I’ve driven by it, maybe a hundred times. The sign along Interstate 25 between Douglas and Glenrock reads, Ayers Natural Bridge. Sounds intriguing enough, yet it took me about 10 years to finally check it out. Actually, I tried last month, but found a locked gate and a sign telling me it would be open in April. So yesterday I took a short detour to find out what its all about.
Ayers Natural Bridge is one of only three natural bridges in the United States that have running water flow below. Located in Converse County, Wyoming, this state park is only about 10 minutes off the highway. From April through September visitors can explore this natural wonder, without paying an admission fee. As you exit the highway and head south, the landscape doesn’t compel one to expect anything unique, however after you crest the horizon, the geography makes a sudden change, with red rock outcroppings as you descend to LaPrele Creek. After another mile, you will find a small parking lot located only a short walk from the bridge. While this wouldn’t rank as a vacation destination for most folks, it is certainly worth the short drive if you are traveling through the “Cowboy State.”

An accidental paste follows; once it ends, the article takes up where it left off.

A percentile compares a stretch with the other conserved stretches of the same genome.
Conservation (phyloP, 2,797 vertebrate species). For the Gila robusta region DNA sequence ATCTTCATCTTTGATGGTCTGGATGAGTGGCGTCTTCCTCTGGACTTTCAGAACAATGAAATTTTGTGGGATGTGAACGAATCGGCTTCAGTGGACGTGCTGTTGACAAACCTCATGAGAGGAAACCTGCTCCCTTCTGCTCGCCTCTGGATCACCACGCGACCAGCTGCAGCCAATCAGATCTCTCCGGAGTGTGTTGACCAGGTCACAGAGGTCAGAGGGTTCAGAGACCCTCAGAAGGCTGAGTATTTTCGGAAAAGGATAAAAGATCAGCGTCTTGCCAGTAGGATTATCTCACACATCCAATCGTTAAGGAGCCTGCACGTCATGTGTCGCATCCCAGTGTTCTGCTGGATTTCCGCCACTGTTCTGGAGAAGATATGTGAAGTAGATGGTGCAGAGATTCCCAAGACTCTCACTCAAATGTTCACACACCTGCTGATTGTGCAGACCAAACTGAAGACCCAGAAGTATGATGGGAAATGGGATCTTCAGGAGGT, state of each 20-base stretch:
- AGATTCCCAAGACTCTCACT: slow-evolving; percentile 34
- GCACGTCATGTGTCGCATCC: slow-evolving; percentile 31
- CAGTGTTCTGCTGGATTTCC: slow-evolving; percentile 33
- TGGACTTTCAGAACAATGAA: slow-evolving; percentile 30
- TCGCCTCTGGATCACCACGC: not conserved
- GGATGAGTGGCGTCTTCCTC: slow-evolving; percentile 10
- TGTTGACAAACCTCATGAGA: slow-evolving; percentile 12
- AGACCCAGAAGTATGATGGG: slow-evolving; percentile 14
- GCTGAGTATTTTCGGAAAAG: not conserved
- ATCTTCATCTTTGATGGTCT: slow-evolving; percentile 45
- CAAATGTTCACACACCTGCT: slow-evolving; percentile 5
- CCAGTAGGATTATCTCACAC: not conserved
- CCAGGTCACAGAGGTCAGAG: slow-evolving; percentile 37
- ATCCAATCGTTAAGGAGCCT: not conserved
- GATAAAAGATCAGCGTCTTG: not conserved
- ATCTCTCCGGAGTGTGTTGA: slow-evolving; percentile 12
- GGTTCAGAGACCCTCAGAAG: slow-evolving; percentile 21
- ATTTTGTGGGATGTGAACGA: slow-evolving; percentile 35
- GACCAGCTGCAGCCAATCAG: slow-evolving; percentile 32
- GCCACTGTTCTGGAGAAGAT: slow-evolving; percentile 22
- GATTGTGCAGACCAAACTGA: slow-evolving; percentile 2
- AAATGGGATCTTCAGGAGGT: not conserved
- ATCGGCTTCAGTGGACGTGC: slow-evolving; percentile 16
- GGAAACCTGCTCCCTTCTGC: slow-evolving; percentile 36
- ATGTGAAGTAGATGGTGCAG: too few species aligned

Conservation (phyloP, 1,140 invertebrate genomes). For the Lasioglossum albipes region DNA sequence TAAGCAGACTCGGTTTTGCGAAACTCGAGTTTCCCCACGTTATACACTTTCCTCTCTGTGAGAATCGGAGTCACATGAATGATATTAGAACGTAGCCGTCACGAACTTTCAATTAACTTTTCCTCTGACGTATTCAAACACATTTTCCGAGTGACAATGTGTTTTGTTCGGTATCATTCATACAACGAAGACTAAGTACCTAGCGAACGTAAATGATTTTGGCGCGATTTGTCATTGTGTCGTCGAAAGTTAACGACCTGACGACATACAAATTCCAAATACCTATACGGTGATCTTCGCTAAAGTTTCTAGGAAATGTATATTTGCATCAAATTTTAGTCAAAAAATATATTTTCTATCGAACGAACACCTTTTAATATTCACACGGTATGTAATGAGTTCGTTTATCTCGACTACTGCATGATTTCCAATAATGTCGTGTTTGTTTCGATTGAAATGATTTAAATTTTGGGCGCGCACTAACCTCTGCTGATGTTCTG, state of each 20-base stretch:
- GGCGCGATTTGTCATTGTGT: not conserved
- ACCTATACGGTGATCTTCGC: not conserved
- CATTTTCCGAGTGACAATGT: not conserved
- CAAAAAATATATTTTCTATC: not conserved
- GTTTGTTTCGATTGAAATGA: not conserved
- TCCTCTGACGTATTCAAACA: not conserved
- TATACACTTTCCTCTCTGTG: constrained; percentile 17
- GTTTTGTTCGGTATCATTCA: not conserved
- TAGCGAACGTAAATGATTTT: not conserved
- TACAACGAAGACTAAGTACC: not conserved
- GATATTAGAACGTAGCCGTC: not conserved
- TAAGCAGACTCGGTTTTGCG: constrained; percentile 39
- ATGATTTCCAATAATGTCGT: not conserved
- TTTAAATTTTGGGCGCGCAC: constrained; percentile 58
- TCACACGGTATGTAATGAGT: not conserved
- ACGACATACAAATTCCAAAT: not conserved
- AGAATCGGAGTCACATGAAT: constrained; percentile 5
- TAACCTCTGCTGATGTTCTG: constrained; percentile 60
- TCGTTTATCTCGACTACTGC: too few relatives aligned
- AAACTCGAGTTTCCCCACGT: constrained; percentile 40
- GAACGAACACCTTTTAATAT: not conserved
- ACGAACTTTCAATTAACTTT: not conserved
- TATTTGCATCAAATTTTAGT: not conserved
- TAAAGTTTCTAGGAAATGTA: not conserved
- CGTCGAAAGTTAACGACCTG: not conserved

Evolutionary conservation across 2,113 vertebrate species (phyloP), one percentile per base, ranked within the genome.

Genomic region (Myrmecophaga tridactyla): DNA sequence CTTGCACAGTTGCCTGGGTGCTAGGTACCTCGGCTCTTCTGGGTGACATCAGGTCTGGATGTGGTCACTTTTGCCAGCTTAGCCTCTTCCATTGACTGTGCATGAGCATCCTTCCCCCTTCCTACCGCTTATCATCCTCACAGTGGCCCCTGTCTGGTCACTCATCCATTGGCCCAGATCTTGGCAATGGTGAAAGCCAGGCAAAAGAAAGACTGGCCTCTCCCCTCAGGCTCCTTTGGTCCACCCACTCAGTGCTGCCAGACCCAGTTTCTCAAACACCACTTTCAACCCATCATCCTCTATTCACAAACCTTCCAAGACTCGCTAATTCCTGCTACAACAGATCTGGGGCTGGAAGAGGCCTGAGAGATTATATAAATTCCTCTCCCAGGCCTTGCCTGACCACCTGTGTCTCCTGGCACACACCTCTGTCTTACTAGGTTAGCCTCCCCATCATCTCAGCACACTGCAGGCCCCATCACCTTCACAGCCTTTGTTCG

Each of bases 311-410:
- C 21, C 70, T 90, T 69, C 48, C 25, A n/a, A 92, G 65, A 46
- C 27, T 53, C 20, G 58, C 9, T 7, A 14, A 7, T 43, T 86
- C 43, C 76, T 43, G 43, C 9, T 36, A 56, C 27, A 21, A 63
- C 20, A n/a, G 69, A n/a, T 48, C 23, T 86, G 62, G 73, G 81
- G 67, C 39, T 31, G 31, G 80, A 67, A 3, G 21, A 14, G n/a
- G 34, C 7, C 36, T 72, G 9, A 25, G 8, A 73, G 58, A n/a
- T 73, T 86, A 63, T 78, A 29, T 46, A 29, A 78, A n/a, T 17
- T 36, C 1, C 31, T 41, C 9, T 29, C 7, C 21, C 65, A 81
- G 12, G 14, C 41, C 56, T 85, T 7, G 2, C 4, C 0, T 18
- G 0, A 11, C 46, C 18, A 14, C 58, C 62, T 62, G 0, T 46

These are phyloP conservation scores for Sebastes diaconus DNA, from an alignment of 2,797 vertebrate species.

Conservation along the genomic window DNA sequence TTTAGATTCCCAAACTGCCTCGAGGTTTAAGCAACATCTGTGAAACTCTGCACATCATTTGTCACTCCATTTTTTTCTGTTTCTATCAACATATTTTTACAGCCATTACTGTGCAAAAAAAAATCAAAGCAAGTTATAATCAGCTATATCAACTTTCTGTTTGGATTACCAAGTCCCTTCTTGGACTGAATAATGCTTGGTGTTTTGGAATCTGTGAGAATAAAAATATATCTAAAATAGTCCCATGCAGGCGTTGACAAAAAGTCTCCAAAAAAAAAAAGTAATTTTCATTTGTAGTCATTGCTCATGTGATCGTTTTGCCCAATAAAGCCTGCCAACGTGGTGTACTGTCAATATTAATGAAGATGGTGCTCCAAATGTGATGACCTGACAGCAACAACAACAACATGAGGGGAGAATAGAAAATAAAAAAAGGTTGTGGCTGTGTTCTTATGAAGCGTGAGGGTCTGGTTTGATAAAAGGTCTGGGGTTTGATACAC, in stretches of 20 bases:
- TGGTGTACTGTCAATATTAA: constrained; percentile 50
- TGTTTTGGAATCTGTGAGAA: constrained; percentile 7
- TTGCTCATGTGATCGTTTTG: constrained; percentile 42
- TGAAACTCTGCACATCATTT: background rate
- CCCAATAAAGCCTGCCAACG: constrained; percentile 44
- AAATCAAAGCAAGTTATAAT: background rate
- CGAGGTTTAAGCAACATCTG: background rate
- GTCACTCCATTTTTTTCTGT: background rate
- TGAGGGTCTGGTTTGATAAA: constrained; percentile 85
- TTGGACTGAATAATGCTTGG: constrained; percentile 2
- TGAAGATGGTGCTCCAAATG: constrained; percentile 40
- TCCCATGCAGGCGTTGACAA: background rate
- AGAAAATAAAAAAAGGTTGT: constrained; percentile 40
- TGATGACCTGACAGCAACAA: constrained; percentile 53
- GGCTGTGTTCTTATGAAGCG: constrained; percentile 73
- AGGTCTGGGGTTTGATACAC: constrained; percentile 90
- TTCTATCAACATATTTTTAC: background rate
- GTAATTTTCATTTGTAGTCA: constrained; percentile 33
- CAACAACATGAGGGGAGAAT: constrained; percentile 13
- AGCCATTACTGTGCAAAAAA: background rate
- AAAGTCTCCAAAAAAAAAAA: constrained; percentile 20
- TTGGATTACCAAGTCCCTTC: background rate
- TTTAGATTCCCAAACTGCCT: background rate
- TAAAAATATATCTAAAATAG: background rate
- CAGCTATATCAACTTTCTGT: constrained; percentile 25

When Burdens Become Bridges
Burdens, too, can often be stepping stones to higher ground! A biologist tells how he watched an ant carrying straw which seemed a big burden for it. The ant came to a crack in the earth which was too wide for it to cross. It stood for a time as though pondering the situation. Then it put the straw over the crack and walked over it! What a lessons for us! The burden can become a bridge for spiritual progress if we endeavor by God’s help to live the overcoming life! (H.G. Bosch)
- Natural Bridge Tale (biblioklept.org)